By Walter Moore, CEO Cognitive Harmony Technologies Here’s the scenario: you’ve submitted a cannabis business license application and are planning to launch a cannabis business with everything in order, from supply chain needs to a network of ancillary businesses to a banking solution. It sounds like your business is in the clear and that the…
The post Best Practices for Cannabis Businesses to Remain Compliant Year after Year appeared first on Cannabis Business Executive – Cannabis and Marijuana industry news.
By Walter Moore, CEO Cognitive Harmony Technologies
Here’s the scenario: you’ve submitted a cannabis business license application and are planning to launch a cannabis business with everything in order, from supply chain needs to a network of ancillary businesses to a banking solution. It sounds like your business is in the clear and that the tedious compliance work is finished. But don’t get too comfortable as jurisdictions with licensed cannabis industries across the U.S. require timely license renewals, as well as updated paperwork each time an aspect of your business changes.
The bottom line is that business owners need to stay diligent to remain compliant and keep pace with evolving regulations. Compliance is the number one tool that regulators use to control the market and, cynically speaking, limit the number of active businesses. You don’t want your business to become a target, so it’s important to have a self-auditing checklist.
Here are 4 best practices to ensure that your cannabis business remains compliant year after year:
Implement a Project Management Tool
Remaining compliant is a full-time job in itself, so implement a project management tool as you would for other business initiatives like marketing and sales. Pick the software or platform that fits your company’s goals and size best, but even something as universal as Google Docs can work effectively. The key here is being able to collaborate and make updates in real time to track the state of completion of various compliance-related tasks.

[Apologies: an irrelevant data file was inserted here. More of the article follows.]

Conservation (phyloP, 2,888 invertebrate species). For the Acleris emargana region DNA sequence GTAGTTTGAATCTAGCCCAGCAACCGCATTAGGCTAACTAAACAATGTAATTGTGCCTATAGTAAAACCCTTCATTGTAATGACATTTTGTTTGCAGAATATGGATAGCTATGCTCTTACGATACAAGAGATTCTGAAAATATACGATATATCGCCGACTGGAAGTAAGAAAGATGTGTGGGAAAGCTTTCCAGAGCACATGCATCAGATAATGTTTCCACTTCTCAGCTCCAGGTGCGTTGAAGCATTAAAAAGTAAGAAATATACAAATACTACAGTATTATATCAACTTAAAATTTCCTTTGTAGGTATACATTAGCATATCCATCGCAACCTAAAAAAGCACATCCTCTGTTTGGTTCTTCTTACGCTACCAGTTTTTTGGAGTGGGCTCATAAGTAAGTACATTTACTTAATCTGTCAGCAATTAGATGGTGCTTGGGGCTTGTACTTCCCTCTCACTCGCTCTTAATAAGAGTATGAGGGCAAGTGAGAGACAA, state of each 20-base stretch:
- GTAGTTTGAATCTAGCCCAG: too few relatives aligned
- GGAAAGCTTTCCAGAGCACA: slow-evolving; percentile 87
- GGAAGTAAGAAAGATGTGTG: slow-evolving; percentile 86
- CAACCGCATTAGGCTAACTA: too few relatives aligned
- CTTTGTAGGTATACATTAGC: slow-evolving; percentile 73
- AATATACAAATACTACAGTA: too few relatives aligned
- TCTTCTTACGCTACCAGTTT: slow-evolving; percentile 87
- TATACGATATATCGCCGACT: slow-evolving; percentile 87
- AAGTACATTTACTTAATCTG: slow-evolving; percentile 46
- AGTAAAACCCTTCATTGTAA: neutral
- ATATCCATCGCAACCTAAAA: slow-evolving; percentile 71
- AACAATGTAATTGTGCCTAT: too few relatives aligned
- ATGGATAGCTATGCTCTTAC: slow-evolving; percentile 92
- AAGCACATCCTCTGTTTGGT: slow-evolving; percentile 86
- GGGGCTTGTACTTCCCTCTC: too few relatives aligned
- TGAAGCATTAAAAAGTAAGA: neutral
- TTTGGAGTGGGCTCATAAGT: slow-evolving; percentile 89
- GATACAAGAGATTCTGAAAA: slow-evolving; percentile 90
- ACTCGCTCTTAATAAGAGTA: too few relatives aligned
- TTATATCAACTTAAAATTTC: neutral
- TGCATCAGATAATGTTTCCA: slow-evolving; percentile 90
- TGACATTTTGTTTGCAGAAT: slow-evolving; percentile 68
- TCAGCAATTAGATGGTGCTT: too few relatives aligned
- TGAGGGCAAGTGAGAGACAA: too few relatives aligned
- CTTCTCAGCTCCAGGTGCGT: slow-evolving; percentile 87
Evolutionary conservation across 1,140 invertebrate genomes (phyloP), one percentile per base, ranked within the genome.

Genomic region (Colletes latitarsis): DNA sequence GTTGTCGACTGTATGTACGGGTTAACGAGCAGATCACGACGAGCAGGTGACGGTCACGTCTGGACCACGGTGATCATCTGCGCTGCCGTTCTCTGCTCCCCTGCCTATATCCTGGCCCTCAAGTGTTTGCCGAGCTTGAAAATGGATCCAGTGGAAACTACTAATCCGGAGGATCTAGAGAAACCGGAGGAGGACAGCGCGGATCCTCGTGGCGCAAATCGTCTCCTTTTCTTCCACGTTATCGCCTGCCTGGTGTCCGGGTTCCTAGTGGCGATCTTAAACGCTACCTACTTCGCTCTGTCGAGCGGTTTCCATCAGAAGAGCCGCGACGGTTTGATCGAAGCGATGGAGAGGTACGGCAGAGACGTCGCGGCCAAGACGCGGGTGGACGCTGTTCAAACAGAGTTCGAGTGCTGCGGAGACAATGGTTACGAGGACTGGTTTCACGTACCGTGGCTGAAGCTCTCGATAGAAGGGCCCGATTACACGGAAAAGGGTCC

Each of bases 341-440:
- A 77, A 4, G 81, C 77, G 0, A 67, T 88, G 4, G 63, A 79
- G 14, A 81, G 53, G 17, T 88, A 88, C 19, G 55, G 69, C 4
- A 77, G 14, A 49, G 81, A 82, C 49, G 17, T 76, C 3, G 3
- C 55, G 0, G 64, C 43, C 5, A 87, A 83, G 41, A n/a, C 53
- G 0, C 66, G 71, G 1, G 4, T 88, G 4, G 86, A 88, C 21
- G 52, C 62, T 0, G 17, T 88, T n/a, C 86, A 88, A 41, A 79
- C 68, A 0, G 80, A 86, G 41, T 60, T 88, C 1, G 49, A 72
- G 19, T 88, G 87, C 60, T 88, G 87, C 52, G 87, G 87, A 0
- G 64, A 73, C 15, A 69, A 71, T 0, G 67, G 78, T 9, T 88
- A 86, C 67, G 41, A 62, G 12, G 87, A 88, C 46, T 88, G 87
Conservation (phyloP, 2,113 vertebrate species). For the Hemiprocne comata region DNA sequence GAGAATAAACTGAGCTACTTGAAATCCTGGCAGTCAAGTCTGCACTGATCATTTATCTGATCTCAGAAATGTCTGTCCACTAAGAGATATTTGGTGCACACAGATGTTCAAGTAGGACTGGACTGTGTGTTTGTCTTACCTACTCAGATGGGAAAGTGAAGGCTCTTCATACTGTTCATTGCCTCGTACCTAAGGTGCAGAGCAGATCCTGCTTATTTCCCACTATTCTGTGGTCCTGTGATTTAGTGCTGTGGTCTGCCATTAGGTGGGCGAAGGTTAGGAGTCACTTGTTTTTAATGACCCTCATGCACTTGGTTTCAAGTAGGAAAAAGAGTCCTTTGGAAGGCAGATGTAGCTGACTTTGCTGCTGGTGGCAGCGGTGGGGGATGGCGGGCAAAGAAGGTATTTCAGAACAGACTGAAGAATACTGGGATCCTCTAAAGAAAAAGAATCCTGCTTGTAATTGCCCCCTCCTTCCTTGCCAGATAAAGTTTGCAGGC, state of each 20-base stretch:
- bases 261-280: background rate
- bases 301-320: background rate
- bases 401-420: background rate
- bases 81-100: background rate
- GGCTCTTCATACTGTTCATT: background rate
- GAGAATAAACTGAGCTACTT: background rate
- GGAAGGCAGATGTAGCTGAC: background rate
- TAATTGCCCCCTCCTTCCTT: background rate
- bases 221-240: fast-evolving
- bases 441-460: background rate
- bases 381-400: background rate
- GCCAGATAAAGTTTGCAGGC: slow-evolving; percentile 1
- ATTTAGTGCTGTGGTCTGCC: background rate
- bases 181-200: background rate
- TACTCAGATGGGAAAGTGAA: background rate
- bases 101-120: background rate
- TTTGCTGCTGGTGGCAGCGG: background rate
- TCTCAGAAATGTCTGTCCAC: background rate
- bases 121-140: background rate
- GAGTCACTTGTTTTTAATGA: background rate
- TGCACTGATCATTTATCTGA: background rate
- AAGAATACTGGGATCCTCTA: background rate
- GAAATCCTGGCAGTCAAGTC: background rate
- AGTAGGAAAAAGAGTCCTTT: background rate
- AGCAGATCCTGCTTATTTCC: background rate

Here’s a hypothetical but plausible example of why a project management tool is useful: a license renewal application may require 15 documents to be produced and assembled, and those 15 documents may consist of 20-30 separate components; and all of these documents must be tracked and completed to submit a successful license renewal application. A project management tool is a surefire way to get your documents in a row and stay organized to meet compliance requirements.
Draft a Compliance Roadmap
Once you have your project management tool set up, the next important step is to draft an end-to-end checklist that considers every possible variable required to remain compliant. This is an internal audit roadmap that indicates in advance what the state is looking for, including current standards, deadlines, necessary documents and more. Companies can assemble this compliance road map themselves, or commission a third-party company to do a compliance evaluation and position your business for long-term sustainability.
Adapt to Changes
Remaining compliant can lead you down a rabbit hole, especially any time an aspect of your business changes. So, any given new initiative, from bringing on a new investor, issuing equity to employees, implementing performance bonuses to attract new talent, updating your security system, and much more, are all considered compliance-triggering events. Therefore, business owners must resubmit relevant paperwork to the state to get these changes approved. Therefore, monitoring internal affairs is extremely important, especially with how they relate to evolving external regulations and legislation. The processes to resubmit for approval are straightforward, but it’s crucial to pay attention and keep up with all the changes.
Save Your Paperwork
Even when preparing the paperwork to indicate how aspects of your business have changed, don’t discard your old documents. Implement a filing system for all your records indicating compliance because depending on the state, there may be requirements to retain records for up to 5 years. So don’t be so quick to clean house; in the cannabis industry, it’s worthwhile to be a bit of a hoarder.
Remaining compliant isn’t rocket science, but it is hard work. But by following these steps to stay organized to keep track of every component of your business, you’ll likely be able to avoid overwhelming compliance issues and continue to run your business in accordance with state rules and regulations.
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